Pentagon, FBI, DHS jointly expose a North Korean hacking effort
The Pentagon, FBI, and Department of Homeland Security have publicly identified a North Korean hacking campaign as part of a broad information sharing program intended to warn industry against adversarial hacking, CyberScoop has learned.
The public disclosure includes details about at least seven different malware samples linked with North Korean hacking efforts. The samples point to cyber-espionage activities carried out by an actor the U.S. refers to as Hidden Cobra, which officials have previously associated with the North Korean government. The files detailed use tools meant to steal data, create and delete files and capture screenshots, according to a person who has viewed the U.S. malware analysis report (MAR).
The Department of Defense, which added details about the malware to the Virus Total malware repository, said that the “malware is currently used for phishing & remote access by DPRK cyber actors to conduct illegal activity, steal funds & evade sanctions.”
The decision marks the first time the Pentagon’s Cyber Command will identify North Korean hacking efforts by name.
The report, which was shared with private sector in advance, is designated TLP Red, meaning it cannot be shared “with any parties outside of the specific exchange, meeting, or conversation in which it was originally disclosed.”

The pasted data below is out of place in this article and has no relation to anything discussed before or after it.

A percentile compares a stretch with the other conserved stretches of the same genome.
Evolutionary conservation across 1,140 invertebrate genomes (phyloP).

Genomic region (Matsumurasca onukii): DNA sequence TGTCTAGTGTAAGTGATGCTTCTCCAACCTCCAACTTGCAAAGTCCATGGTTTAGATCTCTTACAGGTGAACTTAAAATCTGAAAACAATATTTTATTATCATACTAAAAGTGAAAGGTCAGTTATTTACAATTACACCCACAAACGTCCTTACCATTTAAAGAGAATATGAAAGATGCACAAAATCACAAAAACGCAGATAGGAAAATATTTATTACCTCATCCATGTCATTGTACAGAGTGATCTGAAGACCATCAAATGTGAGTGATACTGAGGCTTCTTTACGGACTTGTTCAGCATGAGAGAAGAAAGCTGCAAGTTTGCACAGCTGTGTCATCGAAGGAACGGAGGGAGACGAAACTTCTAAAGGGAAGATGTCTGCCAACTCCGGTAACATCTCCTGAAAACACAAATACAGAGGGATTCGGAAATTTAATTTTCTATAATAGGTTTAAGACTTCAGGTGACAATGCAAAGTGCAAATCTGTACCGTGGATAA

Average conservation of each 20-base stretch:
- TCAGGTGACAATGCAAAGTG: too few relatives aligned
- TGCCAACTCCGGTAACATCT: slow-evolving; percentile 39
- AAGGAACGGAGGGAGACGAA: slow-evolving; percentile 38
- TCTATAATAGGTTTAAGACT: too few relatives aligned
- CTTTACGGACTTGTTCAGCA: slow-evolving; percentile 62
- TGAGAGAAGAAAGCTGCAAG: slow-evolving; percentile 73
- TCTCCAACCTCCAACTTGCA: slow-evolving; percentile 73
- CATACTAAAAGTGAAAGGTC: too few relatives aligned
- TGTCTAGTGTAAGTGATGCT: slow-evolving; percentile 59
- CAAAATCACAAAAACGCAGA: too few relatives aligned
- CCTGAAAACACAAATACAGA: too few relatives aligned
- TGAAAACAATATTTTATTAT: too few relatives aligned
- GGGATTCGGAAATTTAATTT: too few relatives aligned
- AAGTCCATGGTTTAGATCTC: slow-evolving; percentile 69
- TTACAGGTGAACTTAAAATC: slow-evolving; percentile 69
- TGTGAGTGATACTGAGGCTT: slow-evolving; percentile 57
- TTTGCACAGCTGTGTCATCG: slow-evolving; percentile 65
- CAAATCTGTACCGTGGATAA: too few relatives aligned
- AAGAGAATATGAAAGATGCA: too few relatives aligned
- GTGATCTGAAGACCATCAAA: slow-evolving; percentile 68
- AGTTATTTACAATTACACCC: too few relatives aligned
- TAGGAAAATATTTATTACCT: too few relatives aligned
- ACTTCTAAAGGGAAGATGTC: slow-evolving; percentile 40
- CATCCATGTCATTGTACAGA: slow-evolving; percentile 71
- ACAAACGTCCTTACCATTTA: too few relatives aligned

It was not immediately clear if this activity was ongoing, or if the U.S. was sharing details about cyber-operations that have concluded.
Cyber Command has previously shared technical details that have been linked with North Korean financial heists involving the Society for Worldwide Interbank Financial Telecommunication (SWIFT), the interbank messaging system, as CyberScoop reported. Other U.S. warnings have concerned malware linked with the Lazarus Group, another alleged North Korean hacking group, while other cases have exposed malware linked with Russian-linked hacking and Iranian-linked activity.
The malware files have been dubbed, Hoplight, Buffetline, Artfulpie, Hotcroissant, Crowdedflounder, Slickshoes, and Bistromath, according to the person who has seen the malware analysis report. Some samples have compilation stamps dating back to as early as 2016.
Hoplight, a trojan linked with gathering information on victims’ operating systems, has previously been exposed by the FBI and DHS. Cyber Command also exposed activity linked with Hoplight in September.
At least one of the files may be linked with previous North Korean hackers that ran hacking campaigns in India, such as those linked with DTrack malware and a reported attack against an Indian nuclear power plant, as well as ATM heists, a person who has seen the MAR told CyberScoop.
Many of of those malware files exhibit typical remote access trojan (RAT) features. Slickshoes, for example, which appears to be a dropper and a RAT, has many of the common features of a RAT, such as reverse shell, screen capture, file theft, and file creation, according to the person who has seen the analysis.